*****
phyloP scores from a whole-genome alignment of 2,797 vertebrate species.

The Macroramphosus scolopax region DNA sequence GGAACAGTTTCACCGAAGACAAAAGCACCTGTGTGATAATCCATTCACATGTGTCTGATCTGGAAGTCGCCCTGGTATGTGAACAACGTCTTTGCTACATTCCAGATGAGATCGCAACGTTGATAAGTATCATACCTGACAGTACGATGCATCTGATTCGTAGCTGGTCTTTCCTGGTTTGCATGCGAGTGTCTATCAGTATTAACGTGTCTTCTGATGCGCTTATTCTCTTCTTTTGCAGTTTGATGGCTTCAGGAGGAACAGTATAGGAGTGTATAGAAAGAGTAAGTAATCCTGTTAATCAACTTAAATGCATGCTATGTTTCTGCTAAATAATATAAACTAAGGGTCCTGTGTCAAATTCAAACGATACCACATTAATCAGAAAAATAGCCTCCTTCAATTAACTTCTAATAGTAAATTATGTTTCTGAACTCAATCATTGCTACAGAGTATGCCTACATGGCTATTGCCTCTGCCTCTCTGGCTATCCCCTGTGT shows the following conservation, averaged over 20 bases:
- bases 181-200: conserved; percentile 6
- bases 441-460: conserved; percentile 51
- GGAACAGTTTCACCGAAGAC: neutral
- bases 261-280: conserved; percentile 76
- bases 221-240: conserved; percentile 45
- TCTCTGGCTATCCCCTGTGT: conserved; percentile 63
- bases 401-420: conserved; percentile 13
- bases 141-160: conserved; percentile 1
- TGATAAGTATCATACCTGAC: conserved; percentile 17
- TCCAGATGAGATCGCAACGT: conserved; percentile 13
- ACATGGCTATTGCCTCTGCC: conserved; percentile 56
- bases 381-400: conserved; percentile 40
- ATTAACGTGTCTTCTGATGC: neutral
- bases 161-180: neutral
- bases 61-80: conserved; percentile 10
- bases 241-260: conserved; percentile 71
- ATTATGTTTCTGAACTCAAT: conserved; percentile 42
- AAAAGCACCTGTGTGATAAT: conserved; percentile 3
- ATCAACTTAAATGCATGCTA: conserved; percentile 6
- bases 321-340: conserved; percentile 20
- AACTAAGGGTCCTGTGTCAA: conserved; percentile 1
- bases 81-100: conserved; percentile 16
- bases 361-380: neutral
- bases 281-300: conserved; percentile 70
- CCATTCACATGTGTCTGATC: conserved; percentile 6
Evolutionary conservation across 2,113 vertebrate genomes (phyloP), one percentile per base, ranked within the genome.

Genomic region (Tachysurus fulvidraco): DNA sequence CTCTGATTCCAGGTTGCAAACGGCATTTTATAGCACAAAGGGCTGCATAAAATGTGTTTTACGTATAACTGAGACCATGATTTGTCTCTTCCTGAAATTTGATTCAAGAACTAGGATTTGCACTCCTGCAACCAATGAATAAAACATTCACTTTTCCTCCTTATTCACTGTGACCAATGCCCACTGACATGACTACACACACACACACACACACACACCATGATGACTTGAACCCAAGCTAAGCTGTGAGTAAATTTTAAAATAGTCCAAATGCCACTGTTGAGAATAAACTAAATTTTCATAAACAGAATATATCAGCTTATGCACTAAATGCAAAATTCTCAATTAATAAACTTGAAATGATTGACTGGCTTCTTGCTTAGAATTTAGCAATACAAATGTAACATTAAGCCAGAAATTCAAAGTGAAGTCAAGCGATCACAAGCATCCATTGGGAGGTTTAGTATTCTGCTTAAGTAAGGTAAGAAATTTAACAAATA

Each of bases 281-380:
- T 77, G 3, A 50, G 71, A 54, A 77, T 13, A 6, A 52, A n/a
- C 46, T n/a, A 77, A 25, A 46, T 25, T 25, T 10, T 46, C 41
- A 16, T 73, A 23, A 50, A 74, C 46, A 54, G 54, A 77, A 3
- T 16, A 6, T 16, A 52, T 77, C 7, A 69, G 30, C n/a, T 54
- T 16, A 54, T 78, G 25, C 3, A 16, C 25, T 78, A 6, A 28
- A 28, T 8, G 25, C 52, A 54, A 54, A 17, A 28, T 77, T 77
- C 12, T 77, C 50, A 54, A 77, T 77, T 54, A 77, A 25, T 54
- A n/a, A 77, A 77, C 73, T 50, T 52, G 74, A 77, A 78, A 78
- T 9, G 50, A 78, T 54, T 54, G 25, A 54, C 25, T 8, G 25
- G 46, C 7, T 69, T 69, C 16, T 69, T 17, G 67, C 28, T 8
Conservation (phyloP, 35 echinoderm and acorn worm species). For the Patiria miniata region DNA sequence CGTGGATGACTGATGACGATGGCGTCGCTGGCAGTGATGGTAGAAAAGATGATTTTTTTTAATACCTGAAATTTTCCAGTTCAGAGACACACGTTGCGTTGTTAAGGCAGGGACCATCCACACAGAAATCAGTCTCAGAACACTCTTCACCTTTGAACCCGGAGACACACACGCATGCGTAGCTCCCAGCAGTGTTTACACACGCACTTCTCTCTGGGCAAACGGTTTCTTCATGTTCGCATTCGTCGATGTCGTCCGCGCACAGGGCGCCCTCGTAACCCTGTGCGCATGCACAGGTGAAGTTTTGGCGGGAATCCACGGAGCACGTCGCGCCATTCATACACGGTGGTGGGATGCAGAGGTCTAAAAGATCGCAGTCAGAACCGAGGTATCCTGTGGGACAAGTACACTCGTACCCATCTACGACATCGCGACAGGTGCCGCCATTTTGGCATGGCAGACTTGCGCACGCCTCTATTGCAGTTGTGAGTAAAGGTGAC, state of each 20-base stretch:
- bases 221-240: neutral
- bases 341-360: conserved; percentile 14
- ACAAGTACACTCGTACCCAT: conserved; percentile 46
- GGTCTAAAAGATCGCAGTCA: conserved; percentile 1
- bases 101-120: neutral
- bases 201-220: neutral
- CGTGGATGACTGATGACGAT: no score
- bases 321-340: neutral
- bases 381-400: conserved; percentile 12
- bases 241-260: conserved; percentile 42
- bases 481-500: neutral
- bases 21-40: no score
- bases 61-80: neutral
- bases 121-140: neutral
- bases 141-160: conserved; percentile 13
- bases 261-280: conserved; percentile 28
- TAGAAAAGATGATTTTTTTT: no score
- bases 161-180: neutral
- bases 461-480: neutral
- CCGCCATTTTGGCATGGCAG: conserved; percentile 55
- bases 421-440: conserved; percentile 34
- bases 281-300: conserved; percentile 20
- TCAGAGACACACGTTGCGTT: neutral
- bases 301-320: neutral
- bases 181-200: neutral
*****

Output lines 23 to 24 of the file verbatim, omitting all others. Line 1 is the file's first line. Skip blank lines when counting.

- AACTAAGGGTCCTGTGTCAA: conserved; percentile 1
- bases 81-100: conserved; percentile 16